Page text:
McCaw Hall, Seattle, WA; 31 May 2014

Dean Speer

Pacific Northwest Ballet in "Giselle" Photo © Angela Sterling

Pacific Northwest Ballet in “Giselle”
Photo © Angela Sterling

You can always tell when great love and sincerity go into something and this was very evident with the unveiling of Pacific Northwest Ballet’s new production of its 2011 “Giselle.” With divine new sets and costumes [by French designer Jérôme Kaplan], based on historic sketches from the 1841 original, it appeared fresh. Kudos to the production team all around.

Carla Körbes in the title role was in her element and it was a joyful occasion, as we welcomed her back to a major part after being sidelined for a good portion of the season. Her transformation from peppy, happy and trusting peasant girl, to the frailty of the mad/death scene, and then the inner resolve of a forgiving ghost in Act II was genuinely moving. Hops on pointe, excellent, as were her turns and jetés, and her batterie and quick hopping in a spinning attitude entrance of Act II, impressive. Act II’s romantic – and literally of the Romantic Era – pas de deux was lovely, with its soft backbends and overhead lifts. Like the Act III pas de deux of “Sleeping Beauty,” it’s what everyone has been waiting for and more than worth it.

I’ve been saying for years of Batkhurel Bold, “Does he realize just how good he is?” and so it was rewarding to see him fulfill the opportunity to portray a Silesian duke, the two-timing Albrecht. His pairing with Körbes was a true partnership and his solo work, also excellent, and his acting clear and believable.

[On a personal note, one of my great-grandfathers was from a town in Silesia. They moved to Sheboygan, Wisconsin in 1847 and later to a small town in western Minnesota, where my grandfather was born. I had this brief flash of envisioning an American mid-west/plains version of “Giselle” – lots of lakes and woods for wilis to hide and float about in.]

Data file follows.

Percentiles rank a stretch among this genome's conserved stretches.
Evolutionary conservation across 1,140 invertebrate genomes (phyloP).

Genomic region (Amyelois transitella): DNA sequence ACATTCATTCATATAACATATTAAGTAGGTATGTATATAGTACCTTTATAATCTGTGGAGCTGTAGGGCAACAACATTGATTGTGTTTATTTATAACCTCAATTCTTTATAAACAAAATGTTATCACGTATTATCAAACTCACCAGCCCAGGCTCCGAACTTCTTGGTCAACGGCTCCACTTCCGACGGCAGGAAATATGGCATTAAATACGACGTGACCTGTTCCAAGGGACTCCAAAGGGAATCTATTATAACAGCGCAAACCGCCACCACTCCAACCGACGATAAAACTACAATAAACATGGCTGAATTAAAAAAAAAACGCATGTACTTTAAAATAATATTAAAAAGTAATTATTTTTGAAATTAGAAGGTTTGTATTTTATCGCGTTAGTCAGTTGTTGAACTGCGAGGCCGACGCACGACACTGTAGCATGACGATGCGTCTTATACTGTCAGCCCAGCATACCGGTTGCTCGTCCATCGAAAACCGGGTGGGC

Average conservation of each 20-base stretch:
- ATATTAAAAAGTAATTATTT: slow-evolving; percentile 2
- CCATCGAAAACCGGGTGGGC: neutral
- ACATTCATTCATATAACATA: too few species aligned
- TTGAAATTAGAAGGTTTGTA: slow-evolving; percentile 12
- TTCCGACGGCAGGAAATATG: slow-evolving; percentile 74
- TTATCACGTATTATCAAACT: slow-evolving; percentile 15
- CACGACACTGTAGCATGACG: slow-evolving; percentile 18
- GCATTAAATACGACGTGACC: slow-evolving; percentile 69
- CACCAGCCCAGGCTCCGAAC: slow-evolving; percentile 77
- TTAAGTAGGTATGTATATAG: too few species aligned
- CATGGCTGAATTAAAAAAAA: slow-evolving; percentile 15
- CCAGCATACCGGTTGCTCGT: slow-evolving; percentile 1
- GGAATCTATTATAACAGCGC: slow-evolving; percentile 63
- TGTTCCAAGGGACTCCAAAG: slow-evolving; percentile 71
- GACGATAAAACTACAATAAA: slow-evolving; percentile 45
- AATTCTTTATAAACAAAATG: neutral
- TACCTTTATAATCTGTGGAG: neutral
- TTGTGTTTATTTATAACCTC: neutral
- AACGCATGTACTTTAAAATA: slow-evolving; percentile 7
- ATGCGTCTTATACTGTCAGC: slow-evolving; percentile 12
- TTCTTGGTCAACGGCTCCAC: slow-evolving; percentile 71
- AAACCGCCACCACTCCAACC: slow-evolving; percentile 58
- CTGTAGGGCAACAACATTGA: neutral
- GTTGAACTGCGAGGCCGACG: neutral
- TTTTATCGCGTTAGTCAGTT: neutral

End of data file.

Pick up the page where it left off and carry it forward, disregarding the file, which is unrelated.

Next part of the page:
Some people find the Peasant pas de deux annoying as in the sense of interrupting the flow of the dramatic action, but my take on it is that its function and where it’s placed is actually very smart. You see this in plays and movies all the time – something light and/or happy happens right before things go south, and for Giselle, they soon do go downhill very quickly. This device is also used in Act II right before the wilis set their claws on their first moonlight victim – when some villagers stumble upon some of these female vampires who at first appear fetchingly in poses but when the wise old village codger, Ezra Thomson, dissuades them, they show their true, frightening selves and scare them off.

Liora Neuville and Benjamin Griffiths were ebullient and bright in every way – crisp strong technique, and sunny, sailing through their partnering and solo assignments with aplomb. I’m only sorry that we will not be able to see more of Neuville as her talents are taking her from the ballet to the nursing field next season.

Laura Tisserand’s Myrtha was appropriately cool and never wavering in her murderous intent, first inflicted upon Hilarion [William Lin-Yee], the peasant in love with Giselle.

Lead wilis, Moyna and Zulmé were danced by a pair I’d like to each see more of – Emma Love Suddarth and Brittany Reid.

With staging supervision by Peter Boal, aided by Doug Fullington with his historic research and reconstructions and a tuneful accompaniment of a score by Adolphe Adam [Peasant pas music is by Burgmüller], played by the mighty PNB Orchestra and conducted by maestro Emil de Cou, PNB’s new/old “Giselle” is a long-term keeper.